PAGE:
As Storm enters WNBA bubble in Florida, players give mixed reviews on living conditions – Seattle Times

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Storm standout Alysha Clark had mixed emotions about airing grievances on the shoddy accommodations she received upon arrival Monday night at the IMG Academy in Bradenton, Florida.

But she couldnt let this stand.

Clark was one of a handful of WNBA players who publicly complainedabout her living conditions, which consisted of mousetraps, worms and bed bugs.

Players circulated images, which quickly spread on social media and caused an uproar among the leagues fans and supporters, including NBA star Damian Lillard who spoke out against the double standard between the NBAs bubble in nearby Orlando.

Our (players association) had busted its tail this past offseason to make sure we get great travel condition and great living conditions when it comes to being down here at IG, Clark said. (Initially) seeing the villas and stuff, youre like, wow, this is really nice. And then getting here and that not being the case.

Its just a matter on who does that fall on? What weshowed up to was not what we were shown and told we would be accommodatedwith.

ESPNs Kayla Johnson posted videos on Twitter of a subpar laundry room with a mousetrap propped against a wall and a worm in another room in the facility.

Deadspin reported Tuesday that two teams needed to change rooms because of an infestation of bed bugs. Additionally, multiple players complained about meals.

Clark credited the WNBA, the leagues players association and Talisa Rhea, the Storms vice president of basketball operations and assistant general manager, for helping her move into a new room Wednesday.

Its not the case that all players were in the situation that I was in, because there are really nice villas like the one we moved into is much cleaner and much nicer, Clark said. The other one that we were in shouldnt have even been an option in the first place. But they fixed it.

Storm point guard Jordin Canada anticipated there would be problems while safely populating the WNBAs bubble with 12 teams and 137 players. And she anticipates there will be a few more snags while the league attempts to host a condensed 22-game regular season and playoffs during a coronavirus pandemic.

Coming into this I knew it wasnt going to be perfect, and I knew there were going to be some mistakes and trying to adjust, Canada said. I cant speak for anyone else, I know other people have complained about their situations, but for me I havent had a problem with my living situation.

Where Im staying at is a nice place and a nice area. Icant really complain what Ive experienced so far. But I do know theres otherplayers that have been put into a situation thats a nice livable situation.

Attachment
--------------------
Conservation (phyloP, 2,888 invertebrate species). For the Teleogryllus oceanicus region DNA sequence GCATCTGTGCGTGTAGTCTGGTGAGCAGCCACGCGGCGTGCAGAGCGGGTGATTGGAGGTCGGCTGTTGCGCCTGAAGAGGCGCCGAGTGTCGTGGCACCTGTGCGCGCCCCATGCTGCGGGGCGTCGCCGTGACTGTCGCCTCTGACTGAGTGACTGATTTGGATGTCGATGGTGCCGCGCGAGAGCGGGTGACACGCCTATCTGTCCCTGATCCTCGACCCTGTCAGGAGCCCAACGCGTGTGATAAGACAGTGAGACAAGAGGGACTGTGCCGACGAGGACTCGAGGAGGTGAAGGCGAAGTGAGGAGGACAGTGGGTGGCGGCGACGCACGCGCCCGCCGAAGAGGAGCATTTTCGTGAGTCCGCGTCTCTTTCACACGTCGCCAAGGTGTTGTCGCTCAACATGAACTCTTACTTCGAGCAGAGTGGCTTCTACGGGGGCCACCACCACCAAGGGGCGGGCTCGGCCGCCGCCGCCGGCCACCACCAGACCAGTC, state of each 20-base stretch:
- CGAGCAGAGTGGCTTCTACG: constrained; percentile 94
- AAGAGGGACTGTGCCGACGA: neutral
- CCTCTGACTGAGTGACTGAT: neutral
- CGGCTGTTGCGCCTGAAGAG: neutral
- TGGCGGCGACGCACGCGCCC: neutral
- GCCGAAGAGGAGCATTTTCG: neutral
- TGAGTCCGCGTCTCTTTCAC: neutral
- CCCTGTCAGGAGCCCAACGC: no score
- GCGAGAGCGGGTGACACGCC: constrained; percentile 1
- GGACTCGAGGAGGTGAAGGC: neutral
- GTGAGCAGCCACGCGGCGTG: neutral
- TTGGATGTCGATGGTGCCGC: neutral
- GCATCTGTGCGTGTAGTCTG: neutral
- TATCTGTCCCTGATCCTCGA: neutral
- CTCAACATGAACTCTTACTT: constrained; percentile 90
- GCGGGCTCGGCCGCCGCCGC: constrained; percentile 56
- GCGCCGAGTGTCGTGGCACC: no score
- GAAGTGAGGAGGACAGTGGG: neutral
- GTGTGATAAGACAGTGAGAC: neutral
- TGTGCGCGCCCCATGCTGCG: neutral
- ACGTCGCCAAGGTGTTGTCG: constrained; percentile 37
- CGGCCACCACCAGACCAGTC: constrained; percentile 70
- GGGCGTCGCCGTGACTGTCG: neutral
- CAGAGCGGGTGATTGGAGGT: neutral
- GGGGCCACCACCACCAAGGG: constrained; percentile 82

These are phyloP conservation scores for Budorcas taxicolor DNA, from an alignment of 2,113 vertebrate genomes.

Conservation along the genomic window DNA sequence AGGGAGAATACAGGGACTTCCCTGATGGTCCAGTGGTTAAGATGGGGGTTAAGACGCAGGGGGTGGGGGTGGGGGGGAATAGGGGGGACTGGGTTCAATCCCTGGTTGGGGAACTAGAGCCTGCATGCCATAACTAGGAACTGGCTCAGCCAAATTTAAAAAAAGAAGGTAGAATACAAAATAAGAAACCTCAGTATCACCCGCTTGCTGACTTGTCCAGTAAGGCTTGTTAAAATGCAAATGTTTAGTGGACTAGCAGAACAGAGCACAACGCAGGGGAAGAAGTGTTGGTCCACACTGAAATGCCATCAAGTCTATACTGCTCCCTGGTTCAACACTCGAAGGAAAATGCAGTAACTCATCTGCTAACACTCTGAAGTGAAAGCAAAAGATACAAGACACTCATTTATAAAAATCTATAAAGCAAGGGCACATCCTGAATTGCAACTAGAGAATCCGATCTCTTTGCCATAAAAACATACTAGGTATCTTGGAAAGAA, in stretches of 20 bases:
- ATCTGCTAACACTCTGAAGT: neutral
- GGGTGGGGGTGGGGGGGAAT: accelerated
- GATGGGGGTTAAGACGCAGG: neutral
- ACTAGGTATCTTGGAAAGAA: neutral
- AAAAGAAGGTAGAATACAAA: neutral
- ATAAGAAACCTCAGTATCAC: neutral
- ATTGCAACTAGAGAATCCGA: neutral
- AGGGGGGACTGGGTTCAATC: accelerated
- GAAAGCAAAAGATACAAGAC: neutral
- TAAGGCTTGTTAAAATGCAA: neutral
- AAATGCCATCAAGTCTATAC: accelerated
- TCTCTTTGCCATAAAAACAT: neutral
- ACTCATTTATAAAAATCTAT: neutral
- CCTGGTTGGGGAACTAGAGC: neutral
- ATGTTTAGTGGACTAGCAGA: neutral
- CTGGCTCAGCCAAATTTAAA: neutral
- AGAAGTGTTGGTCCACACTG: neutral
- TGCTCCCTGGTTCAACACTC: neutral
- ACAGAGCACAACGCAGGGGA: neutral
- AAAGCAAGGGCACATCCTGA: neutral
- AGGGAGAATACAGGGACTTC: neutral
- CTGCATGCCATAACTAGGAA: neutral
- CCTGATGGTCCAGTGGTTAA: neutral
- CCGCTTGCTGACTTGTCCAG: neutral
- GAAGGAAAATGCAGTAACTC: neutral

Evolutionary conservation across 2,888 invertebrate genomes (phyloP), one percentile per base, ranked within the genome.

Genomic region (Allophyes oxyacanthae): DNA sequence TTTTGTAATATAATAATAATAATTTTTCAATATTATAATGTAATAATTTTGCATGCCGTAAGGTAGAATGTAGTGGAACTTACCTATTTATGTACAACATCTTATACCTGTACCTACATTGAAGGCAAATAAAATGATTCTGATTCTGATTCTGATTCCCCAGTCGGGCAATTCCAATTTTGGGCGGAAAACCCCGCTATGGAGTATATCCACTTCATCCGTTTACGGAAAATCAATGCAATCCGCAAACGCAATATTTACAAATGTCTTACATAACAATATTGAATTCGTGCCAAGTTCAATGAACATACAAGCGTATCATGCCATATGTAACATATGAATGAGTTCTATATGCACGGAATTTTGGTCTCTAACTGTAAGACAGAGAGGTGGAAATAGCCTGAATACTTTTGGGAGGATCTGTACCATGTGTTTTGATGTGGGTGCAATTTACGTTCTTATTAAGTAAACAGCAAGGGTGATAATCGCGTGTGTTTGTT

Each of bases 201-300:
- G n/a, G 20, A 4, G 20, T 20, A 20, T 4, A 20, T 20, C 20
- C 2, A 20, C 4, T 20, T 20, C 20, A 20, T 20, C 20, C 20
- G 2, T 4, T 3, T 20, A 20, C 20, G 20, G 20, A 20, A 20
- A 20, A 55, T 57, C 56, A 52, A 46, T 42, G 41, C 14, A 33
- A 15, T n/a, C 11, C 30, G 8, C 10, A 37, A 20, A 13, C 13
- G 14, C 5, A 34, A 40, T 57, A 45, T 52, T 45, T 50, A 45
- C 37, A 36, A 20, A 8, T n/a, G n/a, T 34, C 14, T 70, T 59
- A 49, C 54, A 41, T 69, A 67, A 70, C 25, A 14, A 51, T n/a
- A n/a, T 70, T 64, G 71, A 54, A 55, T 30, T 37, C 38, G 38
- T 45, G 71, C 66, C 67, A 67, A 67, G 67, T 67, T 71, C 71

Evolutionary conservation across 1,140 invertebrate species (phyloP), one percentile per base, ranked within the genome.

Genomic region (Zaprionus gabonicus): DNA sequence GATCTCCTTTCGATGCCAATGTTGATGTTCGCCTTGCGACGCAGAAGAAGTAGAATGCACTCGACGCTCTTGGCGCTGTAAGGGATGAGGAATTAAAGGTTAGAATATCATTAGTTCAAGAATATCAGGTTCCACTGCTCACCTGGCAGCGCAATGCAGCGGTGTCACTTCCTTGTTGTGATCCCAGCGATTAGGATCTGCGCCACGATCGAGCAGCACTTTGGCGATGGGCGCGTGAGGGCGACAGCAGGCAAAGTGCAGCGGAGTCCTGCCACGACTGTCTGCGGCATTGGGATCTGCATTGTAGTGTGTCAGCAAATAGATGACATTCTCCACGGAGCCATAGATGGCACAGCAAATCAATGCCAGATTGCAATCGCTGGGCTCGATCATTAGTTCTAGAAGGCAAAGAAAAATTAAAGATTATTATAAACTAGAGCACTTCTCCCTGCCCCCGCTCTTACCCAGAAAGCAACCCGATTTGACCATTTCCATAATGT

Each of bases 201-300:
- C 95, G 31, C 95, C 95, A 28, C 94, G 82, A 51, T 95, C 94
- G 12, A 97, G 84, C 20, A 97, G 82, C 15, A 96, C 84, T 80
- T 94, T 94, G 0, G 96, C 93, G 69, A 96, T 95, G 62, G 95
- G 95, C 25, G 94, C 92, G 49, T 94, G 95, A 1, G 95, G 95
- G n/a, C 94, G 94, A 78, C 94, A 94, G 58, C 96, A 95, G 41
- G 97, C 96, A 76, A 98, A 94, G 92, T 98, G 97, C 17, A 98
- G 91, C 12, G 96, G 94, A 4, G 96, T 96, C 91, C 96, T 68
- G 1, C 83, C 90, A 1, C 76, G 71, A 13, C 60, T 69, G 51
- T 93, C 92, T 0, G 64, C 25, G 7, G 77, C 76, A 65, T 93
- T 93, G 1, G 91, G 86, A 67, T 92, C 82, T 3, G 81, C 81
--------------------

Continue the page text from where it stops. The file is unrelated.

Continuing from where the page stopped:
Clark was a little hesitant about appearing on ESPNs First Take on Wednesday morning to bring further awareness to the players grievances.

This is a league that Im proud to be a part of and helpgrow and change, said the nine-year veteran. You want to make sure that whenyou get do get the opportunities to speak, not only do you address the issuesat hand, but also make sure thats not the only story.

We get all this media coverage now when everything is goingbad, but if we would have had that before then maybe we wouldnt be in thissituation.

Still, Clark noted: Seven percent of mediacoverage is on womens sports. How can someone invest in us if they dont seeus? It starts with having that platform and having more media coverage.

Most WNBA players will complete a league-mandated 72-hourquarantine period Thursday with the Storm scheduled to start training campFriday.

Itll be Seattles first time on the court since last yearsdefeat in the second round of the playoffs.

Its always great when you get to see your teammates, Canada said. Its been months since weve seen each other. The fact that well be able to see each other again is great. I love my teammates and we all get along, so Im excited to get things going again.

Despite the less than ideal start, Clark is hopeful the WNBAwill be able to start and finish the season.

Theres so many different moving parts to all of this and theres a lot of logistics to this that along the way were going to have to figure out, she said. Most part, players came in with an open mindset that we know this is going to be a work in progress as we figure things out. Thats the unknown.

Its hard to say, yeah, everything is going to go great, because you never know and thats the biggest challenge in this bubble. We dont know how its going to play out.

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As Storm enters WNBA bubble in Florida, players give mixed reviews on living conditions - Seattle Times

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